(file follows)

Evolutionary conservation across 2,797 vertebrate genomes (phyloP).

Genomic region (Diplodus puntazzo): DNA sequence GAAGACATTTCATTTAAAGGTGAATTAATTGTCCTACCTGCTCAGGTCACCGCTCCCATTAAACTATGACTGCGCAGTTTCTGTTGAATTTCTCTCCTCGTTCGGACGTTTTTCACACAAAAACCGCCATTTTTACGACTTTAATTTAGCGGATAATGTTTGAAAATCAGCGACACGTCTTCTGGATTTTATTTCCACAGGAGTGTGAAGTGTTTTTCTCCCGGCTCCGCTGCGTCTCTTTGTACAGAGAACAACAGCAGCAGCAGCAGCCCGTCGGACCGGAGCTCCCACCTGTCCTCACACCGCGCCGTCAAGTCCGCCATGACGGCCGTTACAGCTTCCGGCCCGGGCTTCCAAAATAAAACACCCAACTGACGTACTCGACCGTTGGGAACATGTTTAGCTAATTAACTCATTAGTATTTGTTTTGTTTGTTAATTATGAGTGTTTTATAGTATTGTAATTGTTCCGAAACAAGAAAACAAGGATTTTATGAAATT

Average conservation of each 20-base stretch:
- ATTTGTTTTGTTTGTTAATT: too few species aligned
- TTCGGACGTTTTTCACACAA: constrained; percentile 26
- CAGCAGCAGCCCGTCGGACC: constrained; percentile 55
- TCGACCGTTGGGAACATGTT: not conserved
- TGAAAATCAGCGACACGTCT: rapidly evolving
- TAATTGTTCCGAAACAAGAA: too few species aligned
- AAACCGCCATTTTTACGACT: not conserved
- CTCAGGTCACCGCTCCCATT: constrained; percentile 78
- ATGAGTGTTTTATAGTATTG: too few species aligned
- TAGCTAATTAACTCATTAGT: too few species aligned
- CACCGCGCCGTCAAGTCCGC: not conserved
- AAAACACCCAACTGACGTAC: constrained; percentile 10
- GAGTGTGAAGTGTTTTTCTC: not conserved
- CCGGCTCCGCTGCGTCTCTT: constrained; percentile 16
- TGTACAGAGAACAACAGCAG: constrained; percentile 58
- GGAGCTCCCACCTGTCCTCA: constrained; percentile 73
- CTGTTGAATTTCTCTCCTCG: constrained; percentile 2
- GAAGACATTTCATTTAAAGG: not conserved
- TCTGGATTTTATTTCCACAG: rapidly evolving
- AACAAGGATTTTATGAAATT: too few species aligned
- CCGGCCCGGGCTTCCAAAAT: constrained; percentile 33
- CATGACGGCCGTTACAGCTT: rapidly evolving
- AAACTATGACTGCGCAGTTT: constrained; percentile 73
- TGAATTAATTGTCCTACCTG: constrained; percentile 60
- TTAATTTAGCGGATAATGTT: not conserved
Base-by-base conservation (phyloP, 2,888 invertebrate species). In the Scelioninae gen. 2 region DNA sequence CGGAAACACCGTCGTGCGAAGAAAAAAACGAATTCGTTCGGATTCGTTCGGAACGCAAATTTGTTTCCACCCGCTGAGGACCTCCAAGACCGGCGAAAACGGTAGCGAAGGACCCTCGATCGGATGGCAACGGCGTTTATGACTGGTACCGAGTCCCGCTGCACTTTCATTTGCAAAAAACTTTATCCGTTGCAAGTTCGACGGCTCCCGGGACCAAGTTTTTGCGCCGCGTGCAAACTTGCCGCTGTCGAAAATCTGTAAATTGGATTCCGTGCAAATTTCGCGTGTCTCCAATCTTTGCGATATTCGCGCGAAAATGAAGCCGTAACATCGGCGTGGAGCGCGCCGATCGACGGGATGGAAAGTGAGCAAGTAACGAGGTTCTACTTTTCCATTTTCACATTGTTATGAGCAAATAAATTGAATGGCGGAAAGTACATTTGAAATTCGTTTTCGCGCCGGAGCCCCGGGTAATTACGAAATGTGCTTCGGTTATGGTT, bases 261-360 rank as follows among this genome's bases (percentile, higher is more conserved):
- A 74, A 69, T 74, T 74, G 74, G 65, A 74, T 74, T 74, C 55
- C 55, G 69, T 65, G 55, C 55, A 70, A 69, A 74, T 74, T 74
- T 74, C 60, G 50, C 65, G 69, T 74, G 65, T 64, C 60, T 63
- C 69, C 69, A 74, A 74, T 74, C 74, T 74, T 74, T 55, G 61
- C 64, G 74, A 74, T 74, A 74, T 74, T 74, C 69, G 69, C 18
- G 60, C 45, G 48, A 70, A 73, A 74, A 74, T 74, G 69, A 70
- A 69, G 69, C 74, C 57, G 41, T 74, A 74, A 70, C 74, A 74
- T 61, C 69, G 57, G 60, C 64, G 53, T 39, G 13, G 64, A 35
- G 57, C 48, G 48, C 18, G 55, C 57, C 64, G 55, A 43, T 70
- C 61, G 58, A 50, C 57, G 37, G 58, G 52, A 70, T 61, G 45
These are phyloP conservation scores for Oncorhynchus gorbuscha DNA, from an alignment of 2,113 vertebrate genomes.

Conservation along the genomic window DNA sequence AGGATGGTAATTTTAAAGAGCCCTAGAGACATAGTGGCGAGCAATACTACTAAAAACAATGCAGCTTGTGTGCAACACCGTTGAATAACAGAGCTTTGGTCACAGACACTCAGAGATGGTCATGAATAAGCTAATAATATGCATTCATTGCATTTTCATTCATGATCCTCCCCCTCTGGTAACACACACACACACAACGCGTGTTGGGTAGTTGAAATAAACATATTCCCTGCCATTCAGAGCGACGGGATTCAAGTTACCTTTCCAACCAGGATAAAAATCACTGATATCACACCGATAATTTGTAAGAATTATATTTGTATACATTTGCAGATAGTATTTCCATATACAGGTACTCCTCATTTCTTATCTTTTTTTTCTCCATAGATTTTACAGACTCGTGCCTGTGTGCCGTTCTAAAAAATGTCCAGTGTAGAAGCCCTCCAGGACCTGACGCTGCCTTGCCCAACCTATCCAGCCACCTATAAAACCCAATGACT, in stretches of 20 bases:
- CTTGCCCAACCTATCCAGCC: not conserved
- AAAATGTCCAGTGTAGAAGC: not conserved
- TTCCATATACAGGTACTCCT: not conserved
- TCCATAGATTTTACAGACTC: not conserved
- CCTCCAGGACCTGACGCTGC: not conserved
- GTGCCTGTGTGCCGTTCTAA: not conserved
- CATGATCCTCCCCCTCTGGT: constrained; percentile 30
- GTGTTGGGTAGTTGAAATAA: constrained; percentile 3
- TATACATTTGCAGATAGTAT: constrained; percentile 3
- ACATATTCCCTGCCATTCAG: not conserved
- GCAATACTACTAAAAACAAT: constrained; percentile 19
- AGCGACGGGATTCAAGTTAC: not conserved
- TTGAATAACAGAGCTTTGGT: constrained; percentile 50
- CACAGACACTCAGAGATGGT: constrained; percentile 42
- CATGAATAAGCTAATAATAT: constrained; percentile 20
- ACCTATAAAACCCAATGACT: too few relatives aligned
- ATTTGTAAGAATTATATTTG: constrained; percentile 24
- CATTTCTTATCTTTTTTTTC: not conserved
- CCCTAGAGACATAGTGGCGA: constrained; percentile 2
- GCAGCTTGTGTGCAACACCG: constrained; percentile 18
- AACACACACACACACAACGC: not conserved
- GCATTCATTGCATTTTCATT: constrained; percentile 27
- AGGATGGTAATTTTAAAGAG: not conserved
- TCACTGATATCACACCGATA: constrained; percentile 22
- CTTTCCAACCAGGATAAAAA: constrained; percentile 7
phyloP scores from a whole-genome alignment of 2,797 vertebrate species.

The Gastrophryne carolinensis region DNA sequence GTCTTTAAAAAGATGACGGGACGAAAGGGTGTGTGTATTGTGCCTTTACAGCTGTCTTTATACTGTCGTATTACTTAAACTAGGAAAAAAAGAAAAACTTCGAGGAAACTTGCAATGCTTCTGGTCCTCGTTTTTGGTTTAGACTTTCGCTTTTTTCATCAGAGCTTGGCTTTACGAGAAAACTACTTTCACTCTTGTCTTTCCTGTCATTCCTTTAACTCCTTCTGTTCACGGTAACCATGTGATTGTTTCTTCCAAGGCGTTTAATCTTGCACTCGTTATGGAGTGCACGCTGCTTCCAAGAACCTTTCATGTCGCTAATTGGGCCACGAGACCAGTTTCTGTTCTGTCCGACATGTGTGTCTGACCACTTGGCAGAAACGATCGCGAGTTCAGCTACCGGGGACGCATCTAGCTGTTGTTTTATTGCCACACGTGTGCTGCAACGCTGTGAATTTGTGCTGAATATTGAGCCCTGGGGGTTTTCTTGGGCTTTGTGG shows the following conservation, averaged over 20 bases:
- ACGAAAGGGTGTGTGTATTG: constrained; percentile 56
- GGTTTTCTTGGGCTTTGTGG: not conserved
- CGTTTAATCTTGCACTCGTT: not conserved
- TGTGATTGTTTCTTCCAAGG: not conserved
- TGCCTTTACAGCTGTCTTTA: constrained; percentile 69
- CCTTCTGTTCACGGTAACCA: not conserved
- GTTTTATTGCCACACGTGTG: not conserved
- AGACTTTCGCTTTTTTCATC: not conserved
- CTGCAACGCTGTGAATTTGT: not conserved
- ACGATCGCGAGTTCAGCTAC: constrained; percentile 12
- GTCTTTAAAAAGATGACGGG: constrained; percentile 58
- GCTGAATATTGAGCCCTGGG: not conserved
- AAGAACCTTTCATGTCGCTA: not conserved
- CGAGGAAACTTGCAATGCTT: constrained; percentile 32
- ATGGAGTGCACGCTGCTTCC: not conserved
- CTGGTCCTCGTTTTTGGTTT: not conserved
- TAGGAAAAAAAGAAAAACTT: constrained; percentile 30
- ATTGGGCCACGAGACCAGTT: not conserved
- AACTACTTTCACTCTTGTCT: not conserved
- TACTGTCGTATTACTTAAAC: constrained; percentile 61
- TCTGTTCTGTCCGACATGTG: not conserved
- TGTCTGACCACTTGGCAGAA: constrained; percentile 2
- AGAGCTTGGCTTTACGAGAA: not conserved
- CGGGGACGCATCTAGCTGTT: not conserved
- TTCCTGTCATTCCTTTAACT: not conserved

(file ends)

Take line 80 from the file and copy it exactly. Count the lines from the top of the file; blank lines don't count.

- GCTGAATATTGAGCCCTGGG: not conserved